• Product dimensions: 6.00 (w) x 9.00 (h) x 1.20 (d)

Table of Contents

List of Illustrations
Acknowledgments
Notes on Genres, Disciplines, and Conventions
The Argument Summarized
1 The Great Civility: Trust, Truth, and Moral Order 3
2 "Who Was Then a Gentleman?" Integrity and Gentle Identity in Early Modern England 42
3 A Social History of Truth-Telling: Knowledge, Social Practice, and the Credibility of Gentlemen 65
4 Who Was Robert Boyle? The Creation and Presentation of an Experimental Identity 126
5 Epistemological Decorum: The Practical Management of Factual Testimony 193
6 Knowing about People and Knowing about Things: A Moral History of Scientific Credibility 243
7 Certainty and Civility: Mathematics and Boyle's Experimental Conversation 310
8 Invisible Technicians: Masters, Servants, and the Making of Experimental Knowledge 355
Epilogue: The Way We Live Now 409
Bibliography 419
Index 467
Read More Show Less

Customer Reviews

Be the first to write a review
( 0 )
Rating Distribution

5 Star

(0)

4 Star

(0)

3 Star

(0)

2 Star

(0)

1 Star

(0)

Your Rating:

Your Name: Create a Pen Name or

Barnes & Noble.com Review Rules

Our reader reviews allow you to share your comments on titles you liked, or didn't, with others. By submitting an online review, you are representing to Barnes & Noble.com that all information contained in your review is original and accurate in all respects, and that the submission of such content by you and the posting of such content by Barnes & Noble.com does not and will not violate the rights of any third party. Please follow the rules below to help ensure that your review can be posted.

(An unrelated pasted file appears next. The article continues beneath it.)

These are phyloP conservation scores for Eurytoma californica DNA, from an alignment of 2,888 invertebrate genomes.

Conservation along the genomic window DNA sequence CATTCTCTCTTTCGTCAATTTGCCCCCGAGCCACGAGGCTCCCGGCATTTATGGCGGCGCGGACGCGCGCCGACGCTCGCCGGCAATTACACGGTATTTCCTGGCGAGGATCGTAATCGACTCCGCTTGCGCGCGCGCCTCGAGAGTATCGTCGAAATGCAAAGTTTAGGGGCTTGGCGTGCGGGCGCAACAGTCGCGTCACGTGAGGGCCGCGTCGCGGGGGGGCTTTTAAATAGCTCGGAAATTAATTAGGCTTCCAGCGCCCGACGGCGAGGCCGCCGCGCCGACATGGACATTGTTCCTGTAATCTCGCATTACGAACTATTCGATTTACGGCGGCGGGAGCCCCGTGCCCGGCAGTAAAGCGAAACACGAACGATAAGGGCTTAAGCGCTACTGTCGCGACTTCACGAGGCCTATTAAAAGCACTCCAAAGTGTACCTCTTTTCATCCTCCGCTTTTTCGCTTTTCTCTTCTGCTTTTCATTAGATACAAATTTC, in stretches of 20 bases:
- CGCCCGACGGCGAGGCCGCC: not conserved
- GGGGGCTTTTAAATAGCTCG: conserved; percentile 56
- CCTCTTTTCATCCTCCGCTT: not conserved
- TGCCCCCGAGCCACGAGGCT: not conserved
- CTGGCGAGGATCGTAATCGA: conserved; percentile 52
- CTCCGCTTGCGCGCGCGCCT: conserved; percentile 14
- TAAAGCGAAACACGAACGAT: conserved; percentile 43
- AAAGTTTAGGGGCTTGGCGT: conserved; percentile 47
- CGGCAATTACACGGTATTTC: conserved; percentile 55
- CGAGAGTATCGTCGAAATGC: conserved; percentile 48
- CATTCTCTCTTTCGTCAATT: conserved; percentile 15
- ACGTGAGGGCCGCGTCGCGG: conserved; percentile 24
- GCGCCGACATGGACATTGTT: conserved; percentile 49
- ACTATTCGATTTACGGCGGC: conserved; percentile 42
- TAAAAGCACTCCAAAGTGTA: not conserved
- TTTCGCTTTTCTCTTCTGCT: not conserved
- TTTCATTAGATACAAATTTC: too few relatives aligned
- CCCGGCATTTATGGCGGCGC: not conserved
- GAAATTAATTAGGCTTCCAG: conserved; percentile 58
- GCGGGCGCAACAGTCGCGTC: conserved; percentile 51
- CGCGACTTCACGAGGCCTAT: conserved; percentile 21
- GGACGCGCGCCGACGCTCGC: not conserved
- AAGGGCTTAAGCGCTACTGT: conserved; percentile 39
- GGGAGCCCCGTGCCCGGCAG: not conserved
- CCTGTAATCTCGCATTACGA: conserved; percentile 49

Reviews by Our Customers Under the Age of 13

We highly value and respect everyone's opinion concerning the titles we offer. However, we cannot allow persons under the age of 13 to have accounts at BN.com or to post customer reviews. Please see our Terms of Use for more details.

What to exclude from your review:

Please do not write about reviews, commentary, or information posted on the product page. If you see any errors in the information on the product page, please send us an email.

Reviews should not contain any of the following:

  • - HTML tags, profanity, obscenities, vulgarities, or comments that defame anyone
  • - Time-sensitive information such as tour dates, signings, lectures, etc.
  • - Single-word reviews. Other people will read your review to discover why you liked or didn't like the title. Be descriptive.
  • - Comments focusing on the author or that may ruin the ending for others
  • - Phone numbers, addresses, URLs
  • - Pricing and availability information or alternative ordering information
  • - Advertisements or commercial solicitation

Reminder:

  • - By submitting a review, you grant to Barnes & Noble.com and its sublicensees the royalty-free, perpetual, irrevocable right and license to use the review in accordance with the Barnes & Noble.com Terms of Use.
  • - Barnes & Noble.com reserves the right not to post any review -- particularly those that do not follow the terms and conditions of these Rules. Barnes & Noble.com also reserves the right to remove any review at any time without notice.
  • - See Terms of Use for other conditions and disclaimers.
Search for Products You'd Like to Recommend

Recommend other products that relate to your review. Just search for them below and share!

Create a Pen Name

Your Pen Name is your unique identity on BN.com. It will appear on the reviews you write and other website activities. Your Pen Name cannot be edited, changed or deleted once submitted.

 
Your Pen Name can be any combination of alphanumeric characters (plus - and _), and must be at least two characters long.

Continue Anonymously

    If you find inappropriate content, please report it to Barnes & Noble
    Why is this product inappropriate?
    Comments (optional)